Skill-Building: The Reinforcement for Automation Revolution

Author: Athira Premarajan

As the World Economic Forum recently called out the importance of reskilling and upskilling to live in times of the automated era, which is going to eat up a billion jobs formerly done by humans, as a minority workforce, women ought to be committed to investing in their careers. As this so-called “Emergency Period” arises, women professionals must have in possession the required skillset for surviving in this VUCA world that we have been journeying in so far. The heartening fact is that employees have already started the groundwork for being a step ahead of the automation revolution. According to LinkedIn’s Global Talent Trends 2020 Report, 73% of employees say they would stay longer at their company if there were more skill-building opportunities.

As known, organizations are investing a lot in skill-building and training programs for their employees, for the mutual benefit of it. But are the fruits of wisdom served impacted any of the parties involved positively? Many of us might carry the learning from a training session until we are back to our seats, or its life is only until we return to our regular chores. Why is that so? It’s high time the investors – the organizations and the recipients – the employees think about it, as this training frenzy has not only been causing money loss but also time, interest, and the will to learn of the people involved. The 2020 Training Industry Report says, across all industries, organizations with 100-999 employees spent about $1,678 per employee, organizations with 1,000-9,999 employees spent about $581 per employee, and companies with 10,000 employees or more spent $924 per employee on training. Another report from Harvard Business Review records $160 billion spent in the United States and close to $356 billion globally in 2015 alone. And the ROI? As usual, not as expected or ineffective. So, how can employees accomplish effective learning and further help in saving organizational investments? It’s not hard as it sounds as some of us are doing it already for successful career progressions.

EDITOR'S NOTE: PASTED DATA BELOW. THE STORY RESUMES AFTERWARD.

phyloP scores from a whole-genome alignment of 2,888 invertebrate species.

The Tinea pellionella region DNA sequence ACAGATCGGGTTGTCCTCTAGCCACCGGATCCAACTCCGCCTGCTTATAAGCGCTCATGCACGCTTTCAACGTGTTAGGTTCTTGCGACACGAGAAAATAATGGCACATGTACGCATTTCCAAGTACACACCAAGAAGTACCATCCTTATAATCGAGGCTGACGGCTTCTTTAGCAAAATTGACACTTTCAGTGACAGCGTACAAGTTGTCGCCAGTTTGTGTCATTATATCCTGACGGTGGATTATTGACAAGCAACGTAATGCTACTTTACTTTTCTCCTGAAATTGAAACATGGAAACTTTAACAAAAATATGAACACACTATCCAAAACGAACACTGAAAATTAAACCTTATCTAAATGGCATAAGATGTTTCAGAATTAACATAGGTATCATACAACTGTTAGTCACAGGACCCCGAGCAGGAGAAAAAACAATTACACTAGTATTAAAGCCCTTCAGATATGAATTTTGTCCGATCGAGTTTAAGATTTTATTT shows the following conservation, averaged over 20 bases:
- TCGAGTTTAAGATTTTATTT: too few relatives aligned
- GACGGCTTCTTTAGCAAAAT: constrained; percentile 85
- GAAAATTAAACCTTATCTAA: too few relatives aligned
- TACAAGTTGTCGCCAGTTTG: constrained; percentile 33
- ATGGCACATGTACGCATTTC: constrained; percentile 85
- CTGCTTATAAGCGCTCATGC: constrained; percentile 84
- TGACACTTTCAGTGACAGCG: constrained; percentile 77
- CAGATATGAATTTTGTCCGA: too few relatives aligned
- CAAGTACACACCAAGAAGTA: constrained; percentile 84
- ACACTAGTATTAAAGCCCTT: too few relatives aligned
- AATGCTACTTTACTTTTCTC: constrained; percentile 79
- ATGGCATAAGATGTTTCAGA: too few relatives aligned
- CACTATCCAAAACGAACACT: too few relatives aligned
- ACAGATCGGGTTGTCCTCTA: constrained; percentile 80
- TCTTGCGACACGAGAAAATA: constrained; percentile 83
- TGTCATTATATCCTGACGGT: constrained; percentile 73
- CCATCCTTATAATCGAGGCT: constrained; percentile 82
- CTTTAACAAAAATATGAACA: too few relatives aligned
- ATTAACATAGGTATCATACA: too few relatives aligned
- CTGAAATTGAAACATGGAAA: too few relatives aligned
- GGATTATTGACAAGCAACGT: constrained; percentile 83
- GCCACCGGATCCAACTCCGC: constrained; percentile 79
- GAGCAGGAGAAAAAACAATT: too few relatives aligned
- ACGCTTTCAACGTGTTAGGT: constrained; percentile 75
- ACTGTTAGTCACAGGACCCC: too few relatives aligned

On that note, it is relevant to elaborate on the core mindsets approach of effective learners, as deemed fit by McKinsey. Developing learning skills for effectively grasping the skills being taught is as important as learning technical skills. The first point obviously, is unleashing one’s intentionality – The will to go that extra mile, dedicating to achieving what’s on the calendar. All have it and making effective use of it is the key. While intentional learners embrace their need to learn, for them learning is not a separate stream of work or an extra effort. Instead, it is an almost unconscious, reflexive form of behaviour. Hence, intentionality is the push that comes from within or that fire in one that helps pursue their passion. Once intentional, it is easy to make the two critical mindset adaptions: ‘Adopting a growth mindset’ and ‘Feeding one’s curiosity’.

Adopting a growth mindset is about being open to learning and being a continuous learner. It is the way one confidently approaches the tasks one was formerly afraid to take up. It is simply, believing in the abilities and performing the tasks. Feeding curiosity is all about bringing yourself to the brim of the knowledge pool at every single opportunity. It is a state of complete awareness and acting with an open mind. Curiosity helps in boosting motivation and helps one become a self-learner. With these two factors in check, an ambitious learner can set clear goals and derive productive results. The best example to quote here would be the participants of DigiPivot, the career skilling program designed and delivered by Google in association with Avtar and the Center for Executive Education – Indian School of Business (ISB). The key pillars examined by this research included the ability to seek mentors, technical competence, executive presence, collaborative skills, leadership skills, and polarity management. As per the results, the average growth rate of skills representative of intentionality is sharpest for women in uninterrupted careers (at a 70% growth rate), followed by self-employed women (at a 61% growth rate) and women on breaks (at a 59% growth rate). The research also establishes the impact of up-skilling on women in terms of skill enrichment, up by an average of 65%.

So, if you have that gist in you to be updated with changing times, you carry intentionality. And it is highly essential for each of us to carry that grit for growth, and the passion for learning to keep up with the pace of the world.